Everything you need to know about SSL certificates

Paul V.
May 27, 2019
6

SSL stands for ‘Secure socket Layer’ that is one of the widely deployed ‘cryptographic’ security protocol. SSL act like a safeguard in the way of sensitive communication over the internet. SSL creates the secure channel between devices that are operating over the internet and it secure the information on the browser.

SSL works with HTTP ‘Hyper Text Transfer Protocol’ with extension of ‘S’ means secure socket layer.

As HTTP is responsible of transferring of data like video, images or mp3 file etc. over web based communication so alone HTTP is an insecure protocol and the communication that been done over the HTTP can be reviewed by any unauthorized person, so to overcome this problem SSL extension is attached with HTTP and it becomes HTTPS.

Following are the main functionalities of SSL.

  • Encryption

Encryption protects the data transmission.

  • Authentication

         Ensures the correctness of server.

  • Data Integrity

         Data integrity is the maintenance and assurance of accuracy and consistency of data over its entire life cycle.

Why is this important? The nature of the Internet means that your customers will be sending information through several computers. Any of these computers could pretend to be your website and trick your users into sending them personal information.  It is only possible to avoid this by getting an SSL Certificate from a trusted SSL provider.

Why are SSL providers important? Trusted SSL providers will only issue an SSL certificate to a verified company that has gone through several identity checks. Certain types of SSL certificates, like EV SSL Certificates, require more validation than others. How do you know if an SSL provider is trusted? You can use our SSL Wizard to compare SSL providers that are included in most web browsers. Web browser manufactures verify SSL providers. Which are following specific practices and have been audited by a third-party using a standard such as Web Trust.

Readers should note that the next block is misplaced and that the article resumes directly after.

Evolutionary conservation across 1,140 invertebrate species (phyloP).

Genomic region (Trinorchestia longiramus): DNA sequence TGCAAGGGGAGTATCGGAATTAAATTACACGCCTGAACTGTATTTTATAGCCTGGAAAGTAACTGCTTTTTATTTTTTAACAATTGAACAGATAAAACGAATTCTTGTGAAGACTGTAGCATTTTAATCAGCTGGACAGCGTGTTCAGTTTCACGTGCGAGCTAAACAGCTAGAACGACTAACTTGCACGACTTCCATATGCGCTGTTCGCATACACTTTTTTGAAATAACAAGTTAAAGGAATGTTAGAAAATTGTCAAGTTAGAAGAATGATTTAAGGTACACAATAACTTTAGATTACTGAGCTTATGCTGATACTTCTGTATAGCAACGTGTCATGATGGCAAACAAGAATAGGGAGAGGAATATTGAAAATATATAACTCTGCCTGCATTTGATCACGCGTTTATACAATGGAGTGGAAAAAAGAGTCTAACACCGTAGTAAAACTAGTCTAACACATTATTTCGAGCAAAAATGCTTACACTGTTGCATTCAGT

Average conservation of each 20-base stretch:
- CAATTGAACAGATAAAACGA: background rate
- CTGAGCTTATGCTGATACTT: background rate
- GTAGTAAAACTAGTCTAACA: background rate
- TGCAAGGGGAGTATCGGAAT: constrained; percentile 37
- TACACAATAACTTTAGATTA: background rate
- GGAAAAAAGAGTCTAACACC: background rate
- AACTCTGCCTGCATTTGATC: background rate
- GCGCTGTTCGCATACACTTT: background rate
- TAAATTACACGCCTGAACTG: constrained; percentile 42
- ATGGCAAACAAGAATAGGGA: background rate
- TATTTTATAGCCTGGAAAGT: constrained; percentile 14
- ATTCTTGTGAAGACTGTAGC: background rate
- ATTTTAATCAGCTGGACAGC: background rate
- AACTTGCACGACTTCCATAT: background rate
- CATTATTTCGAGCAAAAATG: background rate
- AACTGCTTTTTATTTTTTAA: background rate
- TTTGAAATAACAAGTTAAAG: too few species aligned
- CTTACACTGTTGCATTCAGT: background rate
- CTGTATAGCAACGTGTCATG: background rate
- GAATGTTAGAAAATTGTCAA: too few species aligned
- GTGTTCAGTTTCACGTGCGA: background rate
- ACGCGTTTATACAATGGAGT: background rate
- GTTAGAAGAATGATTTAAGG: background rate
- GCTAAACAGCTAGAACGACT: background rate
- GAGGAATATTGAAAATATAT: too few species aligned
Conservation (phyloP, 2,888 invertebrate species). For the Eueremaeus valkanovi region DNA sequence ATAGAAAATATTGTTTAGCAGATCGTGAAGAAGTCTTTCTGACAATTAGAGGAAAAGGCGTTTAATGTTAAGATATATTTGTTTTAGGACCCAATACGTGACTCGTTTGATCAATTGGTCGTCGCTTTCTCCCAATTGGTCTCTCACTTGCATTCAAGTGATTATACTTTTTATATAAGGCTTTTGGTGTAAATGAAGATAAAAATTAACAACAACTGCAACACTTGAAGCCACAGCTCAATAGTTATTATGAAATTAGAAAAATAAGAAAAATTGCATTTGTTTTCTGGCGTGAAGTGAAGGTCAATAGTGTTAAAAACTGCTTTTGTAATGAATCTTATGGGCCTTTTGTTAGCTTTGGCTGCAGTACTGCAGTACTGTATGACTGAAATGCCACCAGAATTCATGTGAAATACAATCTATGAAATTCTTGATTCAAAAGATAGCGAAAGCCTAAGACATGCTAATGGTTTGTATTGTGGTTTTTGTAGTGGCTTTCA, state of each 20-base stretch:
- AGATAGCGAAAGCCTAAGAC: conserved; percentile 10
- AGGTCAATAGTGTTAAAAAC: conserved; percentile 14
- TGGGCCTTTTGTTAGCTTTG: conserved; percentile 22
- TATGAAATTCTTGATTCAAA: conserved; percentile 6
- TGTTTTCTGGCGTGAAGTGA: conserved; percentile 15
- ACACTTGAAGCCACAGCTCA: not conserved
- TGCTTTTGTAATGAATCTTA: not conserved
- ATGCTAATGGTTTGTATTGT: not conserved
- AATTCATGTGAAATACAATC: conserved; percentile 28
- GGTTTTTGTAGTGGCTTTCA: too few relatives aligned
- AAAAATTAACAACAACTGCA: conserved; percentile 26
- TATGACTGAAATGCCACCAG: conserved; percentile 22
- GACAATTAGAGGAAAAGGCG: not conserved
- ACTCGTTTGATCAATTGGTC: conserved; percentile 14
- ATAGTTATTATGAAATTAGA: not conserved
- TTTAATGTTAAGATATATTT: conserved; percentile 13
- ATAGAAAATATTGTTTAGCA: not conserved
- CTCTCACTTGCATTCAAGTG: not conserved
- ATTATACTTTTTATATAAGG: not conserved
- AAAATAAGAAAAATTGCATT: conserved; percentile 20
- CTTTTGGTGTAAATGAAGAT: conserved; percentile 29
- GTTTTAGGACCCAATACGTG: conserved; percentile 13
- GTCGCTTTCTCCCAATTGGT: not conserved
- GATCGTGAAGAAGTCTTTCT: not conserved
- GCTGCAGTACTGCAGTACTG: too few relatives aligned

Working of the SSL

When a browser attempts to access a website that is secured by SSL, the browser and the web server establish an SSL connection using a process called an “SSL Handshake”.

  • SSL starts to work after the TCP connection is established, initiating what is called a SSL handshake.
  • The server sends its certificate to the user along with a number of specifications (including which version of SSL/TLS and which encryption methods to use).
  • The user then checks the validity of the certificate, and selects the highest level of encryption that can be supported by both parties and starts a secure session using these methods. There is a large number of sets of methods available with various strengths – they are called cipher suites.
  • To guarantee the integrity and authenticity of all messages transferred, SSL and TLS protocols also include an authentication process using message authentication codes (MAC). All of this sounds lengthy and complicated but in reality it’s achieved almost instantaneously.

Three keys are used in setup the SSL connection session, private and public keys. Information is encrypted with the public key and decrypted with the private key, and after the initiation of secure connection the session key is responsible to encrypt all transmitted data.

 

SSL can be used to secure the following: –

  • Online credit card transactions.
  • Web-mail servers.
  • System logins to application.
  • Virtualized application and cloud based platforms.

 

 

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